James Robert Lay:
Yeah. And I think that idea, and I'm going to poke on this a little bit, but I think what just happened is your subconscious mind just said a word that we are so ingrained to say within this industry when it comes to onboarding. And I was just talking with JJ Sly about this in episode 208. And that word is cross-sell.

Audrey Cannata:
Cross sell.

James Robert Lay:
I don't think we should be cross-selling anymore. I think one of the greatest opportunities is to be cross-helping.

Audrey Cannata:
There you go.

James Robert Lay:
To really look for those opportunities to make those proactive recommendations because it's different. I mean, we talk about this a lot. It's a mantra. Help first, sell second because-

Audrey Cannata:
Absolutely.

James Robert Lay:
...when you are helping, you are guiding. And when you are guiding, you are showing someone beyond the pain of the present moment. And just because, once again, someone opens that account with you does not mean that the journey has come to an end. Their journey. No, their journey is literally just beginning. And they have given you really the privilege to play Gandalf to guide them. Or they've given you the privilege to play Mr. Miyagi or to play Obi-Wan Kenobi and provide that wisdom, to provide that knowledge, to provide that insight.

James Robert Lay:
Most importantly, to provide that clarity, because a lot of times when people are financially struggling, when things are challenging, it can feel dark. And this is the opportunity to be the light, to provide a path, to guide someone forward beyond the darkness to a bigger, better and brighter future.

James Robert Lay:
And I get it. It is easy for financial brands to get trapped in the here and now, to get stuck doing digital. It's like this onboarding piece. It's like, "Oh, we'll come back. We'll revisit it every couple of years." But I'm really encouraging this becomes a top of mind focus because, back to the point that Joey makes in the book, we spend so much time effort, energy, dollars to acquire new accounts, but then we could, in theory, be losing them as quickly as we're acquiring them, if we're not careful.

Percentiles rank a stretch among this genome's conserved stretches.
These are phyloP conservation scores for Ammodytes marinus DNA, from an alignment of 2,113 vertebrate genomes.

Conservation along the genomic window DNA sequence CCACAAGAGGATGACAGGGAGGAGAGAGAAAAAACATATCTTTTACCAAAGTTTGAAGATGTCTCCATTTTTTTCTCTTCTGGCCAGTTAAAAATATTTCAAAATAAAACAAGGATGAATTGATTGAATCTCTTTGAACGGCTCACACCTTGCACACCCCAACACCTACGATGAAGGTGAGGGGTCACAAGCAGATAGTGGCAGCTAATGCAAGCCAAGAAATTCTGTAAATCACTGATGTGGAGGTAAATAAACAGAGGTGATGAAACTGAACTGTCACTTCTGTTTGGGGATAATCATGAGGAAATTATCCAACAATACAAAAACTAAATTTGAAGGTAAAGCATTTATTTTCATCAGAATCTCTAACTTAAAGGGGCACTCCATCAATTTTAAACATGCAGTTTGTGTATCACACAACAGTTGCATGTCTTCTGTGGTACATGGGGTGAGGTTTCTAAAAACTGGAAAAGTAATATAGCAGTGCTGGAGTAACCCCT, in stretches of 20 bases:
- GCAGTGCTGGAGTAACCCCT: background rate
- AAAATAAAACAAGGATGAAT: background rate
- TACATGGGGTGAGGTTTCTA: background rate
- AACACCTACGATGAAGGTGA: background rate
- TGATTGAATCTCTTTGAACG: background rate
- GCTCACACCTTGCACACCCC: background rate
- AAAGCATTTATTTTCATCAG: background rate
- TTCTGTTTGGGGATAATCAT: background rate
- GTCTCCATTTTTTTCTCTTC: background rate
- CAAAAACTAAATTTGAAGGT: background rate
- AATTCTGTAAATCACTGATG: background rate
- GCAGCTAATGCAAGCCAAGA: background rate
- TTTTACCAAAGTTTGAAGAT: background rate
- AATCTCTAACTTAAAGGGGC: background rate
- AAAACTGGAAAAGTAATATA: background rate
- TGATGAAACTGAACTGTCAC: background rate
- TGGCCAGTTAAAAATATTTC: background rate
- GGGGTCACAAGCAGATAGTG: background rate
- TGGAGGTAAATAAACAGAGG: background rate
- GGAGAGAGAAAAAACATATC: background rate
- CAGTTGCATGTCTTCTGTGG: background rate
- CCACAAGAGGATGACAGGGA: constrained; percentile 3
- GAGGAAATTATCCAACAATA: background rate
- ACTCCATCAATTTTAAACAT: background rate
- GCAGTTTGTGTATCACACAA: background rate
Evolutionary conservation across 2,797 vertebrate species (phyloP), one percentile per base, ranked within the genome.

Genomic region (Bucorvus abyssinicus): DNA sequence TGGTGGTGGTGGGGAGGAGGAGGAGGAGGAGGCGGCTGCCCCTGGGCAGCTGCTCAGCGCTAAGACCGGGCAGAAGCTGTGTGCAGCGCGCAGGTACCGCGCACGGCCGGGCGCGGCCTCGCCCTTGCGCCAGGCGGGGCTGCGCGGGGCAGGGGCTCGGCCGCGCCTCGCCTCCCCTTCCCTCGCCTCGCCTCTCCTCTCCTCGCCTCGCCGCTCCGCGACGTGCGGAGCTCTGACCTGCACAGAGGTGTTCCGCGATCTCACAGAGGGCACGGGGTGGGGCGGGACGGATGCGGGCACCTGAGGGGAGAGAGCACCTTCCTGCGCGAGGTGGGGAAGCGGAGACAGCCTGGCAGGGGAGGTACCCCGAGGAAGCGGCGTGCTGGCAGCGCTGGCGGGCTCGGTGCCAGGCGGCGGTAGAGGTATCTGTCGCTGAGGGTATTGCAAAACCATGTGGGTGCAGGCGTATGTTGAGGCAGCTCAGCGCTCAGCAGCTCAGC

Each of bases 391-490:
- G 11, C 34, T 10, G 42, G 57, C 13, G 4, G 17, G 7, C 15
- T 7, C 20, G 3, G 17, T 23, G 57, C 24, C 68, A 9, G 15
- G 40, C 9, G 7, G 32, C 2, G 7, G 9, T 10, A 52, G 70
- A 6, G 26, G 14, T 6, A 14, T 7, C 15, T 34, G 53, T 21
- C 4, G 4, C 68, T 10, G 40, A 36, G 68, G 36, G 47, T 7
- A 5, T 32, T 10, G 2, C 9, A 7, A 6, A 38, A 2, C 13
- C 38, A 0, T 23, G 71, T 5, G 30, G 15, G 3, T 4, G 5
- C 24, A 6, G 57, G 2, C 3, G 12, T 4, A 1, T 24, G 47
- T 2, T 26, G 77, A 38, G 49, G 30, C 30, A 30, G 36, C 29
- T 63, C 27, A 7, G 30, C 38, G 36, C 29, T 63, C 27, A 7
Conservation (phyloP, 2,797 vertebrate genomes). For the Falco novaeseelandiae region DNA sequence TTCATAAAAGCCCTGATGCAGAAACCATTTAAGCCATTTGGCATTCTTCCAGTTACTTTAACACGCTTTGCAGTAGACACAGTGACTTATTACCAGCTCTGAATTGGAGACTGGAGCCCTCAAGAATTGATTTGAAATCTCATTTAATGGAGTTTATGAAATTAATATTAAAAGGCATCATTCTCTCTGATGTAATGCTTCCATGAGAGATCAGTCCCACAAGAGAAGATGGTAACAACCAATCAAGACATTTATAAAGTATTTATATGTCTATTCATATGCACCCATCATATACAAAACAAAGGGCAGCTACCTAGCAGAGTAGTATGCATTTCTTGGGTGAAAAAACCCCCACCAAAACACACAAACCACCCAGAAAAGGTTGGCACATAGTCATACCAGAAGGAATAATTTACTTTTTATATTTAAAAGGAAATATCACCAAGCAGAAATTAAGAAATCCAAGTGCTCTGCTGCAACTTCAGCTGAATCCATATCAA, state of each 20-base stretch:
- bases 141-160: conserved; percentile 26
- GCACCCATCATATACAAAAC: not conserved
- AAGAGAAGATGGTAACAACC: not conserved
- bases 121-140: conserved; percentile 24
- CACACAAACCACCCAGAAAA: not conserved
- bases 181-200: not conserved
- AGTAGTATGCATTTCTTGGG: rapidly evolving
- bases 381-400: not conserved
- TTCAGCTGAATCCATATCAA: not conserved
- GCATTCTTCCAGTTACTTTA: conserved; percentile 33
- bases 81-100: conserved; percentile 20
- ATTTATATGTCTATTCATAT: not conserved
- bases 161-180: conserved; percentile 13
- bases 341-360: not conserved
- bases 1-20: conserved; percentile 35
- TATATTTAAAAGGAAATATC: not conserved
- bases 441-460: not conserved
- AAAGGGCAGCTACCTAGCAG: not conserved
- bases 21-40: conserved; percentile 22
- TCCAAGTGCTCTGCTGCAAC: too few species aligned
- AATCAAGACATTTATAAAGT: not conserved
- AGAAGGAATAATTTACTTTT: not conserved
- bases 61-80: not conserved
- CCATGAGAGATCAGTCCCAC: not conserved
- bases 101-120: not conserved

James Robert Lay:
And so in the book, he recommends a path forward to ensure that we don't get stuck doing, that we don't get trapped in the cave of complacency, so that we can continuously maximize our future growth potential. What's Joey's recommendation here to continuously reinvest what we're doing to make it even that much better going forward?

Audrey Cannata:
So he recommends investing at least 5% of a project's profit back into experience enhancements, which I understand can sound like a lot, depending on the scale of your product. But you really have to be forward thinking. You really have to think about investing in a future relationship. It is that retention piece that is hard because it's not tangible. There's not going to be a quick return on your investment, but you've really got to see the bigger picture.

James Robert Lay:
Yeah. And what that requires is to play a long game beyond the here and the now. But by making this commitment, it is a fantastic way to differentiate yourself beyond the commoditization that every other financial brand is focused or really positioning around number one. And the argument can be made Google commoditized financial services and we've moved beyond the product economy. Some argue we're in the experience economy. But if we're not careful, experiences, I believe, because of digital and because of the way that financial services are set up, we're buying from the same technology vendors, experiences have the potential to be commoditized as well.

James Robert Lay:
So what does that leave us with? Well, as we move forward, I predict that we're moving into what I'm framing as the expertise economy. And it's when our knowledge, our expertise, when joined and combined with our experience, that is what creates a multiplying effect for us to continue to move forward on our own digital growth journeys with confidence. If there's one thing, Audrey, that you could recommend the dear listener applies to help guide them forward on their own digital growth journey, and there's a lot, there's a lot. This is a thick book. It's easy read though. Right?

Audrey Cannata:
Very, very easy. And I have to say, I really recommend the Audible. Joey Coleman does a fantastic job narrating. So if you are a listener, definitely pick up the Audible.

James Robert Lay:
Yeah. And so to just really distill this down, what would be one recommendation, something small from the book that the dear listener could apply that could help them take their next best step forward to maximize their digital growth potential? Something small, something simple because there's so much practicality packed into this book that there's dozens and dozens and dozens of ideas, but what would that one thing be?